|Project Management Techniques
Here are just some of the Project Management techniques we use in assisting
our clients in their software implementations.
1. Listening: It is common once having purchased commercial
software to have doubts about the investment made. The salesman has now
left and you may be under pressure to deliver on their sales pitch. We
Listen to your concerns and will endeavour to deliver on those issues that
2. Reporting: A system is only as good as the reports
you get out of it. To do this the system will need to be user friendly
for the data in-putters and the system configured correctly to avail of
the reports supplied.
3. Auditing: There are two basic rules in most audits.
- "You must do what you say you are going to do: Your Standard
Operating Procedures (SOP's) must be realistic (but not Idealistic
as you will probably not have the resources to do them) as you will be
judged by them.
- Continuous Improvement: Clear concise reports will show where
the issues for concern are. These should be addressed to stop reoccurrence.
If the reports do not highlight issues then it is probable that
not all the data is being recorded. Try either configuring the
system to prompt for issues or design input formulae for the
4. Purchasing Software: It is common for Software Houses
to make little if any profit on the packages they sell. It is the ancillary
services that will pay the dividends for them. Watch out for:
- Training: This is usually charged Per Person Per Day outside of the
initial project sale. So make sure you have plenty of training built-in
- Reports: When purchasing the system you will need to make sure
that the report templates you need are available at no additional
cost as this is one of the main reasons you are buying the product.
- Maintenance Fees: These charges can vary, but is usually based
on a percentage of the initial sale per year, the number of licences
purchased or the amount of known users. Either way you should make
sure that the first year is free of this charge as you will need
to contact Support regularly during the start-up phase.
- Licences: Industrial software (i.e. not 'Off the Shelf')
is mostly based on Licences purchased at the point of the initial
sale. A Four user licence will mean that up to Four people can
logon to the system at the same time regardless of how many Workstations
it is installed on. Check there is a Time-out option that will
close down a user (therefore freeing up a licence) after a set
period of time. Check the cost of additional licences.
- Customisation: If possible try to avoid this as this will not
only increase the costs considerably but will probably cause issues
when Upgrades come out.
- Data Conversions: You will never get a perfect 100% correct
data conversion from your old system (or Excel sheet) over to your
new system. It can be a messy job but can save a serious amount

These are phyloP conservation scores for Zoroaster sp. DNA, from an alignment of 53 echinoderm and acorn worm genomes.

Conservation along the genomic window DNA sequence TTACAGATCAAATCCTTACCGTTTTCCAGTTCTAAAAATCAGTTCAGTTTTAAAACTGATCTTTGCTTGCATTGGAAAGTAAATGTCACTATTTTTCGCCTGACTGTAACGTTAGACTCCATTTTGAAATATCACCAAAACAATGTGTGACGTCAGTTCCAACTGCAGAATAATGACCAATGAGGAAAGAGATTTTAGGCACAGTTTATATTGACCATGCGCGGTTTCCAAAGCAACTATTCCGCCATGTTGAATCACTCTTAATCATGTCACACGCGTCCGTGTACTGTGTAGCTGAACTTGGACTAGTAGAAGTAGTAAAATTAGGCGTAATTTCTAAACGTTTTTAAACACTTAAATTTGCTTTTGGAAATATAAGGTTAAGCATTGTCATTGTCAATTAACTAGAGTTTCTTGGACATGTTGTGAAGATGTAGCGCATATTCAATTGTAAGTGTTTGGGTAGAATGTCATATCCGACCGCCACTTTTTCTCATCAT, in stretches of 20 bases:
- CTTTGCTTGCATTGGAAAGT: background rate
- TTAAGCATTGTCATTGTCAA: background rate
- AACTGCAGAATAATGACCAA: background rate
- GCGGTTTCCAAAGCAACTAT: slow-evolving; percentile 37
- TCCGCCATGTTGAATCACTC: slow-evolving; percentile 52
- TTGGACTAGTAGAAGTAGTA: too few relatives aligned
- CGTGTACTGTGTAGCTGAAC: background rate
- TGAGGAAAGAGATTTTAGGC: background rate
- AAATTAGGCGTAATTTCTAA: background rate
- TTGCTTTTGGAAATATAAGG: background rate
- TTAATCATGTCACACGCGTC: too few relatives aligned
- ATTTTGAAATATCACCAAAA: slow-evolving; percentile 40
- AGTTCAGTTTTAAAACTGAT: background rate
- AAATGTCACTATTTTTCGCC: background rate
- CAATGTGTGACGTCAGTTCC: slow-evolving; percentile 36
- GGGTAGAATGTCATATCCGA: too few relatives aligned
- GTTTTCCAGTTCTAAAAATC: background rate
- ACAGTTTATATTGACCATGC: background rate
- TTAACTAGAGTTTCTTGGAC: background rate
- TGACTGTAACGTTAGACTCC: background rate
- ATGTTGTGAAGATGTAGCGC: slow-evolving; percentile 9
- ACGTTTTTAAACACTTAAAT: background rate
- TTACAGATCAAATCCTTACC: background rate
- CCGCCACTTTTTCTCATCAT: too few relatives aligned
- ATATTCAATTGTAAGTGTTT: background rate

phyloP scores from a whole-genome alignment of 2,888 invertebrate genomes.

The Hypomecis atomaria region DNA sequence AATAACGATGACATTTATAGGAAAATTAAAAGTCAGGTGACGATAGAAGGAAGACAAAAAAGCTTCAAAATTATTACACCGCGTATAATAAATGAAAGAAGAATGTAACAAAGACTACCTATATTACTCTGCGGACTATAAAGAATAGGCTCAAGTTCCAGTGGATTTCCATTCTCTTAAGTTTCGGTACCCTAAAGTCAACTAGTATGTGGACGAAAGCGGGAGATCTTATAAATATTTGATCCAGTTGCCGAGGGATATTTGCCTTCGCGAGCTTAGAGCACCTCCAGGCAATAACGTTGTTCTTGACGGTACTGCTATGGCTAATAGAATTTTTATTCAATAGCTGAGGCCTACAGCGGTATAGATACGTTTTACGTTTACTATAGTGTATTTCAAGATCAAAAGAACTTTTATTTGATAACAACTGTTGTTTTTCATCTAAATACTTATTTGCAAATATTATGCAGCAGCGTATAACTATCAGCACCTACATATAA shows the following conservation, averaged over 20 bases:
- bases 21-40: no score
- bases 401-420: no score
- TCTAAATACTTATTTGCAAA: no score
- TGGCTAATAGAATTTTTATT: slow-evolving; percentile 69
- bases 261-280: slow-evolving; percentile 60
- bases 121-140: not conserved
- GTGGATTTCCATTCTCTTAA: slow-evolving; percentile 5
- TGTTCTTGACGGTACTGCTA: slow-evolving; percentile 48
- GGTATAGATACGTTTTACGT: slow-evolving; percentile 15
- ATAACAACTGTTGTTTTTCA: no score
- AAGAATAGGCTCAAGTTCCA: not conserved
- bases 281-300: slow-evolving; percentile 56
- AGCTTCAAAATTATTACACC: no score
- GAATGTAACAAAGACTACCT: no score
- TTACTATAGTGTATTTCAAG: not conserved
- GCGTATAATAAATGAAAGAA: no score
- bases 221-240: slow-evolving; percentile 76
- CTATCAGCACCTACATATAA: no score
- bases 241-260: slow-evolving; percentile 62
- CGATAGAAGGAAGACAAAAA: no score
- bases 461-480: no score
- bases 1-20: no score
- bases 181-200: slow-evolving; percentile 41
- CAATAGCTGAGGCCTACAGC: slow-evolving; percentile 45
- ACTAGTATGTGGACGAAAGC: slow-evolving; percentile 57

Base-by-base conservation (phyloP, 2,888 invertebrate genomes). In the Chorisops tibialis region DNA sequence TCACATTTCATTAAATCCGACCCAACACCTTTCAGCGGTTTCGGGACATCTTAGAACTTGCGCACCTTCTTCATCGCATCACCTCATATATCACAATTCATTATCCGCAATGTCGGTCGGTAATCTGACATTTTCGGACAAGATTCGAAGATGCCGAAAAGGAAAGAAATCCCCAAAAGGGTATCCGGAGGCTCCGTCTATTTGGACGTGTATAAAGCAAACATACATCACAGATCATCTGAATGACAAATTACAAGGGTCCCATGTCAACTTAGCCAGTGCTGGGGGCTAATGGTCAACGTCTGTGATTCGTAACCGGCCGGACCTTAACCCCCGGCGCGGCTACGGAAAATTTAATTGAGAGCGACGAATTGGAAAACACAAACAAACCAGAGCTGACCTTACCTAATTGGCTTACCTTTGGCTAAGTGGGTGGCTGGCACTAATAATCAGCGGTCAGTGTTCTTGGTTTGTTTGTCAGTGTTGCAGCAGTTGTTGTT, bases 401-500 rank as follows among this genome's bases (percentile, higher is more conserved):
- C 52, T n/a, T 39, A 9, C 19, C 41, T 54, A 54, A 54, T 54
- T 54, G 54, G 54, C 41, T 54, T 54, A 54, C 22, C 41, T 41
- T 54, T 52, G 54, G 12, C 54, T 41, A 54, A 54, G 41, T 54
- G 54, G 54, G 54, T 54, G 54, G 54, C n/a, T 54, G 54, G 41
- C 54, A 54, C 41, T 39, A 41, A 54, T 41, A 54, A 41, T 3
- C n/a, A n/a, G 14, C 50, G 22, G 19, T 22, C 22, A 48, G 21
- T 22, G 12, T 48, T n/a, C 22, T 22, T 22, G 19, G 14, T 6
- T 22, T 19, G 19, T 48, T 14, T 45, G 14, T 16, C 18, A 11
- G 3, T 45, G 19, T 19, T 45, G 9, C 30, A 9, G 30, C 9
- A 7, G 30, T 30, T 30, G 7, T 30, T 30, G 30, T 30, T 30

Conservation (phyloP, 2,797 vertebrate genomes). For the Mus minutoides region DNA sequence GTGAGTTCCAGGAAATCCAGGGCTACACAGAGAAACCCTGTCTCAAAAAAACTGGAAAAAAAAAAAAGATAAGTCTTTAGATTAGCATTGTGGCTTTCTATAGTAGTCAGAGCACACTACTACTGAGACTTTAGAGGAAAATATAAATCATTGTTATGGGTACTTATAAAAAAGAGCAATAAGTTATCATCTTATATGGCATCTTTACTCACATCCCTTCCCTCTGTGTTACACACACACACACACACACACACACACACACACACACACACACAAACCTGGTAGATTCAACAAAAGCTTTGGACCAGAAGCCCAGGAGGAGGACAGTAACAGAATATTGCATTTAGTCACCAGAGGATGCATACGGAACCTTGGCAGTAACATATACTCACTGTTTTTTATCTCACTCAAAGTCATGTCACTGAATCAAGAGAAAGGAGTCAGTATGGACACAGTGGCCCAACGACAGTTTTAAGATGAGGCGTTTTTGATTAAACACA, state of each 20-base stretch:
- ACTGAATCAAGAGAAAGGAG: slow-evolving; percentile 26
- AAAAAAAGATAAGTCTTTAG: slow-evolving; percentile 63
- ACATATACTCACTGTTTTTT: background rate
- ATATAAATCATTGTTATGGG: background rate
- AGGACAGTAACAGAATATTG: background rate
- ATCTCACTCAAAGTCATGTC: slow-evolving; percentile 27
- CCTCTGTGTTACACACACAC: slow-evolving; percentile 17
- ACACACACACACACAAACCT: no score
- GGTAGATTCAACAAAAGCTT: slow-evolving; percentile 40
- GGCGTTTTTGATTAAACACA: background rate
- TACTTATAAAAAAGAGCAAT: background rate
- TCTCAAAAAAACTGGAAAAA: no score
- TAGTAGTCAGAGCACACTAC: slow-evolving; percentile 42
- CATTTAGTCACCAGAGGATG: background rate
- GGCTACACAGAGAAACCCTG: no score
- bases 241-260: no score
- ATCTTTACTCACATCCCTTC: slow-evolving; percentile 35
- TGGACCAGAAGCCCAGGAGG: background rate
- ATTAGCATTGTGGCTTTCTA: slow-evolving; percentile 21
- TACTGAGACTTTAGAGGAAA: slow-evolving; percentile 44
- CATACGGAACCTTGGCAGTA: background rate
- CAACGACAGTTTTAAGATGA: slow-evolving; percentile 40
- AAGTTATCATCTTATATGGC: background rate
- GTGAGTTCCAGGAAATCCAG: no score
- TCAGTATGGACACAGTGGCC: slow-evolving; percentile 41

of time when trying to get your new system started. Your Project
Manager (from the Software House) should discuss this with you.
5. Training: Knowing a package and being able to train
it are two different things. You will need to be able to field questions
from all sections of the company up to director level with confidence,
demonstrating that you know the answers or can provide a work-around. On
top of this you will need to keep control of the training course, show
that you can listen and evaluate the trainees concerns. Never try to hide
or side step issues as they will get bigger.
6. Ownership: In order for the system to work you will
need the cooperation of everybody who will use it. Full disclosure in advance
while involving the resources in the implementation process will help later
when you expect them to start using it.
7. Data Capture: Once your system has been Installed
\ Configured the next step is to input data. At this point it is vital
that you follow set Goals and Targets that are realistic in the systems
roll-out. Take a set area, product etc. and try getting this working before
diving full in. If this works fine then move on to the next. If not then
you will only need to tweak the small amount of problem data before trying
8. Software Tests and Validation: There is no such thing
as bug free software though you may find simple applications come close.
Ask for the last Software Test Results and notes on system Patches, plus
a list of Known Bugs. If you are required to Validate your system (typically
this will be in an FDA Pharmaceutical environment) then you should ask
the software house to provide the Protocols. They will charge for these
but this will be preferable to creating the extensive documentation yourself
especially when they know the systems inside and out when you do not. If
possible investigate to see if they can provide a resource or advice on
who to contact that can provide the service. This is a very time consuming
process which will involve full time resources.
9. Hats: You will only understand how to implement the
system if you can wear the hats of the different users. They all have needs
and concerns which are important to them so you will have to see them from
their point of view.
10. Project Plan: A Project Plan is not just a Gantt
Chart showing events, but a combination of documents that let you control
a project with all its Deliverables, Responsibilities and Risks. Constantly
review the plan with the resources involved.